Oprah Winfrey, Ava DuVernay and More Remember John Lewis: "What Warmth and Wisdom He Leaves Behind for Us"

US Congressman John Lewis - Getty - H 2020
ZACH GIBSON/AFP via Getty Images

The Georgia congressman, who was the last remaining member of the Big Six civil rights activists, died Friday.

Civil rights icon and Georgia congressman John Lewis died late on Friday at the age of 80. When confirming his passing, House Speaker Nancy Pelosi called him "one of the great heroes of American history."

Lewis was the youngest and last survivor of the Big Six civil rights activists, led by the Rev. Martin Luther King Jr. He was best known for leading 600 protesters in the Bloody Sunday march in Selma in 1965.

As news of his death spread online on Saturday morning, many top names from politics and entertainment posted tribute messages and recollections from meeting Lewis over the years or conducting interviews with the late icon. 

Oprah wrote that last week when there were false rumors of Lewis' death, she and CBS News anchor Gayle King called him and were able to have a conversation with him. "I had a final chance to tell him what I've said every time I've been in his presence: "Thank you for your courage leading the fight for freedom. My life as it is would not have been possible without you."

She also posted one of his last interviews, which was about the 2020 documentary Good Trouble. "Thank you for showing and teaching us what getting into "good trouble" looks like," wrote Oprah.

Ava DuVernay posted a clip from a press appearance following her film Selma, where she shared the stage with Lewis. "What an icon," she wrote. "So grateful to have had any time with him. What warmth and wisdom he leaves behind for us. My goodness we will miss him so."

Gayle King remembered Lewis as a "class act" who was "gracious, concerned and indomitable." She posted the last interview she did with the civil rights activist on June 4 this year, following the death of George Floyd.

MSNBC anchor Rachel Maddow shared an interview she did with Lewis in Kentucky in 2013 about the civil rights movement, writing that it was "one of the most memorable and moving experiences of my professional life."

"John Lewis inspired millions to fight for justice," wrote Bernie Sanders on Twitter. "His courage helped transform this country. He won’t ever be forgotten by those who believe America can change when the people stand together and demand it. Our thoughts are with his loved ones."

Motion Picture Association chairman and CEO Charles Rivkin wrote in a statement obtained by The Hollywood Reporter

"'Freedom is the continuous action we all must take, and each generation must do its part to create an even more fair, more just society.’ Those were the words of Congressman John Lewis in his 2017 memoir — and they were the words he embodied throughout the entirety of his incredible life. From his efforts as a young protestor and leader in the Civil Rights Movement, to serving on Capitol Hill for 17 terms and becoming the ‘conscience of Congress,’ John Lewis was a living bridge spanning the pivotal social justice movements of our time. Over the course of his life, he stayed true to his guiding principles and never backed down from speaking up – inspiring generations of activists and leaders to follow."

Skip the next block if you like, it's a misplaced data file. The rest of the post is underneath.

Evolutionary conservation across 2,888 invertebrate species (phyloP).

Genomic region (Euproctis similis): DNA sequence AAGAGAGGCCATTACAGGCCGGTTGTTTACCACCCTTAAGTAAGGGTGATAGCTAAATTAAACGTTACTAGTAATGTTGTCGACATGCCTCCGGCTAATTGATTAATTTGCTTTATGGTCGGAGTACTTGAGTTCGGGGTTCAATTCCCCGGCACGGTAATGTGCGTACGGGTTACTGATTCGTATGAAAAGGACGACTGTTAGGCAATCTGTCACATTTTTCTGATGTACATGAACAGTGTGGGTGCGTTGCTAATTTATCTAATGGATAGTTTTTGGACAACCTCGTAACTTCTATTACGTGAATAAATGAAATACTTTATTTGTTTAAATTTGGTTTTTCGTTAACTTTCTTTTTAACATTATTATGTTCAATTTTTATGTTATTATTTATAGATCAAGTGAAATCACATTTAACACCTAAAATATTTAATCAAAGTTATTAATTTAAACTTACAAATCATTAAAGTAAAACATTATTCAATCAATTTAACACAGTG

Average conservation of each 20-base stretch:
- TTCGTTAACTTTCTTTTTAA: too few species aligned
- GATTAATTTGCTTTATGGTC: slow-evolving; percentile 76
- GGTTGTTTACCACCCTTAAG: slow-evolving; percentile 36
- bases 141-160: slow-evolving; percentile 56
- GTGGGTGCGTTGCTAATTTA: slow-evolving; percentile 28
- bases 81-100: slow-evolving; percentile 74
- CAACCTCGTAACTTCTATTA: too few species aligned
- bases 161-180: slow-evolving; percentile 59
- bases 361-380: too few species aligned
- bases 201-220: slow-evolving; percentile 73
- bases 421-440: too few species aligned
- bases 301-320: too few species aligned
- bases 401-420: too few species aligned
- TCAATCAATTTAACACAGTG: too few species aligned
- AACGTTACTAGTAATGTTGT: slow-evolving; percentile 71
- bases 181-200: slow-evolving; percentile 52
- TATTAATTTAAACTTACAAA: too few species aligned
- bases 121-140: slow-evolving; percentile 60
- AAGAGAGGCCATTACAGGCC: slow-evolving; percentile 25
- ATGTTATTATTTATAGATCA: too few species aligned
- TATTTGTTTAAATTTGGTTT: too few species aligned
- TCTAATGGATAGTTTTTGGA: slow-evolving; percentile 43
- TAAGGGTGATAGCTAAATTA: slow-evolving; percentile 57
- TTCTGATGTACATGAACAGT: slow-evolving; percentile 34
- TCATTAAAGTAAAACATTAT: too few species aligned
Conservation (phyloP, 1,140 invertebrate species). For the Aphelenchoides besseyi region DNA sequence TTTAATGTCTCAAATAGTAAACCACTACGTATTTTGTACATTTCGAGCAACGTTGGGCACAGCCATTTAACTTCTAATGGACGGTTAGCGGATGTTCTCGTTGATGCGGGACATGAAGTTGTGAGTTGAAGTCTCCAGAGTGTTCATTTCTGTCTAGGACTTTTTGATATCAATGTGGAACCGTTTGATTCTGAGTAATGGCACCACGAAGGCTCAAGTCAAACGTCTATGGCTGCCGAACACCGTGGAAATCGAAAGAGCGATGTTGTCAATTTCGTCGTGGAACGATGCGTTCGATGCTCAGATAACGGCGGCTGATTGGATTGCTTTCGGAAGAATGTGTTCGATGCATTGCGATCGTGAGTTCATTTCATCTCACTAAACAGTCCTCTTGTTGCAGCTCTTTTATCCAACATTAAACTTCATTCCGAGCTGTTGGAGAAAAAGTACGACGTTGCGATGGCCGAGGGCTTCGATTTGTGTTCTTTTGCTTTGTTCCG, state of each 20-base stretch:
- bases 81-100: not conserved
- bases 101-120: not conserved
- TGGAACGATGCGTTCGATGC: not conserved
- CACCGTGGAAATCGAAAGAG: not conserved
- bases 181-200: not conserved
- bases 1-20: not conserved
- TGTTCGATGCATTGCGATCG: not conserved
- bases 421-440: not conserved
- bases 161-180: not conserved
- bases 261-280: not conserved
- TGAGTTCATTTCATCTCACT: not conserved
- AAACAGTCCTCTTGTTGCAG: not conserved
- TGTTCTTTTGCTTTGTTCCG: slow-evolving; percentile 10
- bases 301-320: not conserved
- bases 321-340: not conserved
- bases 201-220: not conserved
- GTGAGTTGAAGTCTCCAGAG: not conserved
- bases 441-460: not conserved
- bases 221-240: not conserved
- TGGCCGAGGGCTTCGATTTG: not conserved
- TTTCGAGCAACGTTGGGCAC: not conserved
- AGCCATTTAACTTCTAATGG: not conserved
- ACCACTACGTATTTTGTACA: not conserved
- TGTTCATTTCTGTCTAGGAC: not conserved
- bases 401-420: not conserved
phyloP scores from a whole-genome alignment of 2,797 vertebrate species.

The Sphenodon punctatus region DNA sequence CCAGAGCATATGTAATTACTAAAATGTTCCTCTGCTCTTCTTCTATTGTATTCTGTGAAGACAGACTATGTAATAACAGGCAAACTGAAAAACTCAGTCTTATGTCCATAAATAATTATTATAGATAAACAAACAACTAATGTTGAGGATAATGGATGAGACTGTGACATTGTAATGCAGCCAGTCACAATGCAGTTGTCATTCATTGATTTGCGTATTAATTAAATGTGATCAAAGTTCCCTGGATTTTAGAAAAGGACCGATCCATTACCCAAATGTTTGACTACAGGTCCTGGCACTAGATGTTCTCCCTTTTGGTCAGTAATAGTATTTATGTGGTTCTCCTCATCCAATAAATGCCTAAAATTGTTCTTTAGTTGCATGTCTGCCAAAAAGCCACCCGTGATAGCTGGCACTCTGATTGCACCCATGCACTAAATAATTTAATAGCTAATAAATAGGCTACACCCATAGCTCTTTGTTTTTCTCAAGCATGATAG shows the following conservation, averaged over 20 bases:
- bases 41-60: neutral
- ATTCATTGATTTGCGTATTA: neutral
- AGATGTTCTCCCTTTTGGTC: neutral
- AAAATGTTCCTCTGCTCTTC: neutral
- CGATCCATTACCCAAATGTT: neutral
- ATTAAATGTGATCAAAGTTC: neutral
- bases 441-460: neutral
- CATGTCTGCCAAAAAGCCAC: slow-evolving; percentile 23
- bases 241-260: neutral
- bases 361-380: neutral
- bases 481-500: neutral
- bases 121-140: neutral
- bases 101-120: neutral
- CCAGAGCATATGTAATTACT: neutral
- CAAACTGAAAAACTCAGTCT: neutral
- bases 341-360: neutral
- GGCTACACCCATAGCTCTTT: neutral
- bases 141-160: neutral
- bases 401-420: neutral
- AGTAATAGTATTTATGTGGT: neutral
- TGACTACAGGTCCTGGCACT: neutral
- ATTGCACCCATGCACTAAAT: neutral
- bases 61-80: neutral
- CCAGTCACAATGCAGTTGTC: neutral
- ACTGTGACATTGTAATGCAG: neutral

Rivkin continued, "In the film, television, and streaming industry especially, we understand the importance of how words and stories can challenge our view of society, and how they can make an everlasting impact on our history. Few Americans have changed the course of history like Congressman John Lewis did through his words and actions."

The MPA chairman went on to call Lewis "unquestionably an American hero," as well as "a true patriot, and an incomparable example of how to use our voice to make a difference." Rivkin wrote, "We are all indebted to him for the ‘good trouble’ he made during his 80 years of life, and his never-ending fight to push our nation – and our world – forward. While we are deeply saddened to have lost such an icon, I am grateful for the opportunity we have to honor his legacy by continuing to raise our voices."

Barack Obama posted a lengthy statement on Medium, where he wrote that Lewis "not only gave all of himself to the cause of freedom and justice, but inspired generations that followed to try to live up to his example."

"John Lewis was the truest kind of patriot," tweeted Hillary Clinton alongside a photograph of herself with Lewis. "He believed America could be better, even live up to its highest founding ideals of equality & liberty for all. He made good trouble to help us get there. Now it’s up to the rest of us to carry on his work. Rest in power, my friend.

"We are made in the image of God, and then there is John Lewis," wrote former vp and current presidential candidate Joe Biden. "He was truly one-of-a-kind, a moral compass who always knew where to point us and which direction to march. To John’s family, friends, staff, and constituents, Jill and I send you our love and prayers."

Kamala Harris wrote that the world is "dimmer" this morning without John Lewis in it. "He carried the baton of justice until the very end. It's now on us to pick it up and march on."

Cory Booker also took to Twitter, writing, "My heart is saddened. Last night John Lewis died, but for 80 years he showed us how to truly live. Our hero is with God. May we be his legacy. May we love as courageously; serve as humbly; and until justice rolls down like water, may we always cause Good Trouble."

"John Lewis was a fighter," wrote Amy Klobuchar. "He tirelessly fought injustice. He fought cancer. He carried himself with strength & courage and he always fought for the American promise: liberty and justice for all. I will miss him dearly." She included a link to a Medium post with a longer tribute to the civil rights activist.

Read these tributes and more, below.